Cochran slammed Ruby to the ground and hammered his fist between her shoulder blades. She felt something dislodge, knocked loose from where it belonged to catch somewhere between her chest and throat, choking off her breath. But Ruby wasn’t trying to breathe, she was trying to kill. With that focused will to destroy, she landed an unlikely punch to Cochran’s groin. Time seemed to drag as he emitted a pathetic shushing sound, like a bullying librarian enforcing silence with a lame but prolonged threat. Cochran’s drew his hands tight over his testicles, a gesture obscenely like prayer. In that frozen moment, Ruby recalled the parable of the wedding feast in the Bible where the unworthy guest who has not dressed for the ceremony is cast into outer darkness where there is weeping and gnashing of teeth. The time bubble was ruptured by a crisp popping sound. Cochran muffled a scream, and then bent over to spit out blood and bits of a broken tooth. Ruby envied what he had done on his own, and wished she had done all of that damage directly, with her body’s own weapons or a heavy stone against his face.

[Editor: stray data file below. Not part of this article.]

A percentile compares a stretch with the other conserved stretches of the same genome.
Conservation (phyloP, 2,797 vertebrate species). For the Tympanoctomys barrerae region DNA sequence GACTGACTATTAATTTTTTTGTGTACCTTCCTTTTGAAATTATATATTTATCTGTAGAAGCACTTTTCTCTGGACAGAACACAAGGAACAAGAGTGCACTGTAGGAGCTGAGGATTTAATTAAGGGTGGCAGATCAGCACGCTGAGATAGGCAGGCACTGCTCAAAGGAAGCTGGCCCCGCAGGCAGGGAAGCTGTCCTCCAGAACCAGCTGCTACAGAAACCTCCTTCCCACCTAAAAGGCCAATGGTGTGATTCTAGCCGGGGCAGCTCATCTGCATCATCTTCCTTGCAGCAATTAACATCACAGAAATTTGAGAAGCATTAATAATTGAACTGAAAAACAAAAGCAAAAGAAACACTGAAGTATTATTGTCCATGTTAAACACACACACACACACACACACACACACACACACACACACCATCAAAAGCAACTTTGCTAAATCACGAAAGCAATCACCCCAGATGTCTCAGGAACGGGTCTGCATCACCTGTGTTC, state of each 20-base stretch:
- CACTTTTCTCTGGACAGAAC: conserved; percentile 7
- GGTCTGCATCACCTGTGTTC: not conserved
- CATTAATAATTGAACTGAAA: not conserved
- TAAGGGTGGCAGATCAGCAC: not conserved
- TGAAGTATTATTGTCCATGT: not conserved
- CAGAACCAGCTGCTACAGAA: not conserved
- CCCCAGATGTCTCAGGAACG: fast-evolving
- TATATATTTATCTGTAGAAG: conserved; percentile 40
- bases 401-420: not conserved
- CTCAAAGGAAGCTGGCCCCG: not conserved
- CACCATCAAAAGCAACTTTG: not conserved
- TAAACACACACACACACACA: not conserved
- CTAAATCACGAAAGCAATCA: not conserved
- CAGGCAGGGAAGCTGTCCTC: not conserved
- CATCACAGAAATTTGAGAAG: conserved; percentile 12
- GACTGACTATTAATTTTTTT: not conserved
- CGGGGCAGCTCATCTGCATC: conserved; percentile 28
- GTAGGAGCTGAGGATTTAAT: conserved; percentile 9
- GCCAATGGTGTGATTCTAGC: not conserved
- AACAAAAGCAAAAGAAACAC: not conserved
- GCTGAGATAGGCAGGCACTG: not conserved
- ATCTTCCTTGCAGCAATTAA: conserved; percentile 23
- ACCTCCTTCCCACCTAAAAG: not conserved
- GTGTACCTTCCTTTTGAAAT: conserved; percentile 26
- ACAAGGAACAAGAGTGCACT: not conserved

Cochran was on her again, trying to bear hug her, but he kept going weak, writhing in pain as though a python was snapping its jaws down on his scrotum and pulsating bone crushing coils around his loins. The flow from the gash above Ruby’s eye momentarily blinded her, like a prizefighter in a final round, but she was close enough to kick at him with all she had. He backed away from her lunges, and in that moment of respite, she instinctively brushed what she though was matted bloody hair from over her forehead. When Cochran reached out for her, Ruby plunged the hair pin she had just rediscovered into his face, just missing his left eye. The three-inch hairpin had come to her hand without any conscious thought. It had to be Earl, her guardian angel, who had guided her hand in that automatic gesture of self-care. And it could have been Earl who tripped Cochran over the embankment into the landfill. One of them had kicked the flashlight away and they were again in total darkness save the amber haze pushing over the quarry edge. Ruby could hear Cochran cursing and moaning somewhere below on the inclined wall of the pit. The sounds were different. He was trying to conceal his helplessness. She had really hurt him with her kicks, the pin had punctured his temple and maybe, as she prayed, the fall had broken his neck.